Thursday, April 24, 2008

Starting the A. pernyi cocoons

My Chinese Emperor Oak tree has decent sized buds on it, so I took the A. pernyi cocoons out of the fridge last night and put them in my bug room. They are in the emergence chamber, ready to go.

I'm going to keep the room at around 78 degrees, and I got the idea from wild silkmoth guru Bill Oehlke's site to give them 16 hours of daylight. He states that a similar moth, A. polyphemus, will not go into diapause (winter hibernation) in the cocoon state if fourth instar caterpillars (the stage before spinning the cocoon) are exposed to 16 hours of light, but will go into diapause if they are exposed to 12 hours of light. This makes perfect sense, because the shortening days of fall would tell the larva that winter is coming so it would be a good time to shut down for the winter. However, if there's enough light the larva will be able to emerge without a cold snap and will be able to have more than one brood in the summer season. I'm hoping for at least two broods, but I'm getting such a late start because of the weather here in Ohio that I might not be able to squeeze in three.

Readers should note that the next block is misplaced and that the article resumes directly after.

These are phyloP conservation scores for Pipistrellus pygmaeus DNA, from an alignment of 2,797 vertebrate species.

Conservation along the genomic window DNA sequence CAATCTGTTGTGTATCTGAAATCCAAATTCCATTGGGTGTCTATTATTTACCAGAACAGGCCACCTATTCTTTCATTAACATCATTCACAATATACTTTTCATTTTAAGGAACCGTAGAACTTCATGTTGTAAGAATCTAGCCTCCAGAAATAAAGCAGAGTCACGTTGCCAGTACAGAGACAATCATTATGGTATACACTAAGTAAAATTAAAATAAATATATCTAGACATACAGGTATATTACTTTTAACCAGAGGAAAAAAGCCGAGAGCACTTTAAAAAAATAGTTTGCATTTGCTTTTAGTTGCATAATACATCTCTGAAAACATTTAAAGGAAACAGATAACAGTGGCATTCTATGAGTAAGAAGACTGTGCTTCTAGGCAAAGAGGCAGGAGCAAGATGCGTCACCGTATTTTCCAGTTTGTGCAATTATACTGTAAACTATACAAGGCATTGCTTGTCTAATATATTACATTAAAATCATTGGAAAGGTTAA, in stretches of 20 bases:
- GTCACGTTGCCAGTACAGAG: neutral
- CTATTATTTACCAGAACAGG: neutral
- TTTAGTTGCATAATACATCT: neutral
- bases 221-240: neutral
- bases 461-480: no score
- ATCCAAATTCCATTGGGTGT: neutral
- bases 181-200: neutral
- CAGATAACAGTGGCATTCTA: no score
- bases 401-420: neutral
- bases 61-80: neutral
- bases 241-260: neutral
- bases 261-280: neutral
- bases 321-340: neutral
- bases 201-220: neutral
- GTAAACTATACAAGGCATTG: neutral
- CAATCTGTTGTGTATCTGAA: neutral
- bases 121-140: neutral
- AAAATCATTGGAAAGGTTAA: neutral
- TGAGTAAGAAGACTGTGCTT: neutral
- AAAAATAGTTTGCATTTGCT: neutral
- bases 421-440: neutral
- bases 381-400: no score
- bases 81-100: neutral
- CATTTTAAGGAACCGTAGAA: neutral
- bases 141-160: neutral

I'll be checking the cocoons daily (probably more than once a day) for any activity. I'll need to get them out of the emergence chamber and into the breeding chamber as soon as they emerge so I can check for parasitoid wasps. My great emergence chamber should make this easy!

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